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Today's Stichomancy for Michael York

The first excerpt represents the element of Air. It speaks of mental influences and the process of thought, and is drawn from Frances Waldeaux by Rebecca Davis:

dingy building. A dim light fell through a noble window of the thirteenth century upon cheap wooden pews. The church was empty, and had that curious significance and half-spoken message of its own which belongs to a vacant house.

"I remember," whispered Frances, awestruck. "This was built by the first Christian convert, St. Ethelburga."

"You believe every thing, mother!" said George irritably. She wandered about, looking at the sombre walls and inscriptions, and then back uneasily, to his moody face.

Suddenly she came up to him as he stood leaning against

The second excerpt represents the element of Fire. It speaks of emotional influences and base passions, and is drawn from In the Cage by Henry James:

a black brocade that would be like a dress in a picture. However, neither Marguerite nor Lady Agnes nor Haddon nor Fritz nor Gussy was what the wearer of this garment had really come in for. She had come in for Everard--and that was doubtless not his true name either. If our young lady had never taken such jumps before it was simply that she had never before been so affected. She went all the way. Mary and Cissy had been round together, in their single superb person, to see him--he must live round the corner; they had found that, in consequence of something they had come, precisely, to make up for or to have another scene about, he had gone off-- gone off just on purpose to make them feel it; on which they had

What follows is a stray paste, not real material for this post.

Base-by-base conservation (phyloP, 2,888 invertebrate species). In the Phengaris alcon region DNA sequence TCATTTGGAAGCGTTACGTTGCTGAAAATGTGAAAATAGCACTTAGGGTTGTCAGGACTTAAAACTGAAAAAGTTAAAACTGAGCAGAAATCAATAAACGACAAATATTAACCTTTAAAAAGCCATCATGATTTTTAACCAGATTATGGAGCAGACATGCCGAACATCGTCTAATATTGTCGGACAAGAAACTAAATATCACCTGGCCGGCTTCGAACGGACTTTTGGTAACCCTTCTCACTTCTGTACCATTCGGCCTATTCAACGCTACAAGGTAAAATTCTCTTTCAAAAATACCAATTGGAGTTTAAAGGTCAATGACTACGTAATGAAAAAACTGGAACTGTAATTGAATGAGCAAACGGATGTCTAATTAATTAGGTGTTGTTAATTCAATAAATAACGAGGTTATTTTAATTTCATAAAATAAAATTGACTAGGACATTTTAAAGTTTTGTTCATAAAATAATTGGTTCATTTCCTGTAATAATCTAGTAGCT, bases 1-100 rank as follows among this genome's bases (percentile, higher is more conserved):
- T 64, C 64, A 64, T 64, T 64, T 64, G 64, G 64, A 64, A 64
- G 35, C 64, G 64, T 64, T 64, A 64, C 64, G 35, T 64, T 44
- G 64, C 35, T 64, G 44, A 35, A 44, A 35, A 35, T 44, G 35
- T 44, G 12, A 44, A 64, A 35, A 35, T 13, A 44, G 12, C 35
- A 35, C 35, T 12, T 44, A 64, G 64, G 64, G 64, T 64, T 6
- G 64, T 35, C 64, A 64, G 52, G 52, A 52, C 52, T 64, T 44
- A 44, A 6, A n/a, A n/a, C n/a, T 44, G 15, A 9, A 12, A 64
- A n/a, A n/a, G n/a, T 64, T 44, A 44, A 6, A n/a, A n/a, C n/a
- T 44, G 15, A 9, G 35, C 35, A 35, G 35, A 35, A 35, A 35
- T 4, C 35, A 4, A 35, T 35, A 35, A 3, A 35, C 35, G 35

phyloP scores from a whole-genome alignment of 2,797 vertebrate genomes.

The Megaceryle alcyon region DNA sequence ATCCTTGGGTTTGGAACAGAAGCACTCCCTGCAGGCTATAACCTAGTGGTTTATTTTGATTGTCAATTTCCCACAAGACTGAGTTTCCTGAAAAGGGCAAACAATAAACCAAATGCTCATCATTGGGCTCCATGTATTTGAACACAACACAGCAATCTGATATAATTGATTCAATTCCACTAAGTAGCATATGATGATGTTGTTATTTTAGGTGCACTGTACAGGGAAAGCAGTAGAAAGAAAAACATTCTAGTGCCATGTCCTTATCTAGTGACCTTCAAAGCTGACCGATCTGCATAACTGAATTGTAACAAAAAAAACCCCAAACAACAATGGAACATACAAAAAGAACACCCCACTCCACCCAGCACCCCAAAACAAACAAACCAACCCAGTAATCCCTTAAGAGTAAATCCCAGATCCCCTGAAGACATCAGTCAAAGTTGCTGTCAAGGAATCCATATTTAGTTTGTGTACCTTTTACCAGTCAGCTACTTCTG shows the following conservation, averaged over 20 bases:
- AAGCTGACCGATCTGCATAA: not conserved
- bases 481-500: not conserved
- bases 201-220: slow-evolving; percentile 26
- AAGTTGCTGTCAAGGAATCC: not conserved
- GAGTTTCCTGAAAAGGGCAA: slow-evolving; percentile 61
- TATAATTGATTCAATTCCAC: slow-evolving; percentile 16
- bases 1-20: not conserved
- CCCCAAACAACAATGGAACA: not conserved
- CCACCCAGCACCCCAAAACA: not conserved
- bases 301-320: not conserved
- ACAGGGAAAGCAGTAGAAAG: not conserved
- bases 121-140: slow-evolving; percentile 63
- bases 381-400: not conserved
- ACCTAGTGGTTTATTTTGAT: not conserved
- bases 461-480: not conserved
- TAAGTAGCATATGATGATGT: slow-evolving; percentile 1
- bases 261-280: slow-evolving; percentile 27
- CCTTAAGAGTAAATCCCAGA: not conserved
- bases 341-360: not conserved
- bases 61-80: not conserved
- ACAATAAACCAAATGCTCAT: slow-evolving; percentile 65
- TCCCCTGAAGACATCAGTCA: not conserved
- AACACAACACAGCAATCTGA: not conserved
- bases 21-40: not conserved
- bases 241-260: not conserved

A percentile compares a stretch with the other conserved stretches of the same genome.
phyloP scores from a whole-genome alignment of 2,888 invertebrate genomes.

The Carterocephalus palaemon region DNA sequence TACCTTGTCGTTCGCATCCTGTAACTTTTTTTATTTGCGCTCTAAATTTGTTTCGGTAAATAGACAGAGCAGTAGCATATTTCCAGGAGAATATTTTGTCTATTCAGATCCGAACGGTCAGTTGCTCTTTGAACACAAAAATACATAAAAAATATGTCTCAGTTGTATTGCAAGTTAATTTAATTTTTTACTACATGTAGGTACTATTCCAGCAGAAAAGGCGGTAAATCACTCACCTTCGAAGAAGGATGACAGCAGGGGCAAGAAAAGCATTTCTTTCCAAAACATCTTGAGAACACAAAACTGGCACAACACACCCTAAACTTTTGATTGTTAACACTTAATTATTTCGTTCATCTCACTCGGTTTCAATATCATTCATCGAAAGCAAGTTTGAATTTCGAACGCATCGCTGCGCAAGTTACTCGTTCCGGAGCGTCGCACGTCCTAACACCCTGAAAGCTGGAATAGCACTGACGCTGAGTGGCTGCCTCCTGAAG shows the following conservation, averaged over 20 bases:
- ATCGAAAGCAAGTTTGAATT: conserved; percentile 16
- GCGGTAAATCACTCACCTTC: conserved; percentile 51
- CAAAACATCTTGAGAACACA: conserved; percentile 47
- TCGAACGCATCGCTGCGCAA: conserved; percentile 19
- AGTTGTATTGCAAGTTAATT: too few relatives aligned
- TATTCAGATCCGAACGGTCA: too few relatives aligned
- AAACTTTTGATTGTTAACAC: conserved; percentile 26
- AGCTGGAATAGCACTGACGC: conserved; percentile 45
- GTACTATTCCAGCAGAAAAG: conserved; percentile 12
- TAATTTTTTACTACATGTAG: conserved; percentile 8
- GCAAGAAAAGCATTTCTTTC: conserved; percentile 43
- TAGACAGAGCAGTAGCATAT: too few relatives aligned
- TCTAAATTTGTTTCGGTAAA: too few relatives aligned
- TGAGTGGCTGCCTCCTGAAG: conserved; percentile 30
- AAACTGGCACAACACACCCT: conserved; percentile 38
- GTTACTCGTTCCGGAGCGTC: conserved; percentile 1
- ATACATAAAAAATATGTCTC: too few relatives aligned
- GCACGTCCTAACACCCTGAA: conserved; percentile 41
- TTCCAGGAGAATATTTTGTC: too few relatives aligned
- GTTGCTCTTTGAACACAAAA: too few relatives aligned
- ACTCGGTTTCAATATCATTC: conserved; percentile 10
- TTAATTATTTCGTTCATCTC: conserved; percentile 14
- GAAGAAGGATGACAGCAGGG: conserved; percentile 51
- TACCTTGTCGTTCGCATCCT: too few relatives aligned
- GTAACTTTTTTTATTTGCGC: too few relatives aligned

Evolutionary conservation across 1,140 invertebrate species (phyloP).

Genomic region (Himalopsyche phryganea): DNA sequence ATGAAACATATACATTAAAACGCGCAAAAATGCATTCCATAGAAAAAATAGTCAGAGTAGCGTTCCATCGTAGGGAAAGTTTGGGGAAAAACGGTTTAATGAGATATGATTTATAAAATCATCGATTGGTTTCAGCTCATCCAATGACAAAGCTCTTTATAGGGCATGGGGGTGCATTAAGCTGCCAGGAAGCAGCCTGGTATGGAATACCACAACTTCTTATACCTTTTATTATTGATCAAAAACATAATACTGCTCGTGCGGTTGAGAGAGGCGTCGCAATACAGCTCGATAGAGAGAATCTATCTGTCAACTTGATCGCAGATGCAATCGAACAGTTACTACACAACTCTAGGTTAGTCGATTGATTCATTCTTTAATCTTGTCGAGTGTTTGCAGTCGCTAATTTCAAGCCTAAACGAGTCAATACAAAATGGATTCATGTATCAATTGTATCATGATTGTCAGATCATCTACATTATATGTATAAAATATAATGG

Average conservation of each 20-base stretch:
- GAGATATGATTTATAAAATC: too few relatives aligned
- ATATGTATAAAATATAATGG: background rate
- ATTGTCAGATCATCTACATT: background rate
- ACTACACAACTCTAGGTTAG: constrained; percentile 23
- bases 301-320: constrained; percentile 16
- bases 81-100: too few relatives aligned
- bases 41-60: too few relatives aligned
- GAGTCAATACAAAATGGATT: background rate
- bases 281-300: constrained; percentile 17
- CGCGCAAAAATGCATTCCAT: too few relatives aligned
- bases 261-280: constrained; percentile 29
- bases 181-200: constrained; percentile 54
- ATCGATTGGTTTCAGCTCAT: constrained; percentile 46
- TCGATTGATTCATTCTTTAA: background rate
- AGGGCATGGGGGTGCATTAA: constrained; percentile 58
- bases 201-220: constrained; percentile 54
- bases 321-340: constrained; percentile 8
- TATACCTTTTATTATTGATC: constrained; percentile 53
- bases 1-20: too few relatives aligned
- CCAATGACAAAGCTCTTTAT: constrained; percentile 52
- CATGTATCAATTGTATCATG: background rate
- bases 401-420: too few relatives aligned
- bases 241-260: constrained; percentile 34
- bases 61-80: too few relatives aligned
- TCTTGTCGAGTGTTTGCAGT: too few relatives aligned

The third excerpt represents the element of Water. It speaks of pure spiritual influences and feelings of love, and is drawn from Russia in 1919 by Arthur Ransome:

from factory to factory through the country, instead of merely moving about a single town. Thus a roll of material might have gone through one process at Jaroslav, another at Moscow, and a third at Tula, and finally come back to Jaroslav to be finished, simply because the different factories which worked upon it, though widely scattered, happened to be under one control. Nationalization has made possible the rational regrouping of factories so that the complete process is carried out in one place, consequently saving transport. There are twenty-three complete groups of this kind, and in the textile industry generally about fifty

The fourth excerpt represents the element of Earth. It speaks of physical influences and the impact of the unseen on the visible world, and is drawn from The Voice of the City by O. Henry:

keep me from coming into that money. I'm afraid a tree will fall on me -- I'm afraid a cab will run over me, or a stone drop on me from a housetop, or some- thing. I never was afraid before. I've sat in this park a hundred nights as calm as a graven image without knowing where my breakfast was to come from. But now it's different. I love money, Daw- son - I'm happy as a god when it's trickling through my fingers, and people are bowing to me, with the music and the flowers and fine clothes all around. As long as I knew I was out of the game I didn't mind.

The Voice of the City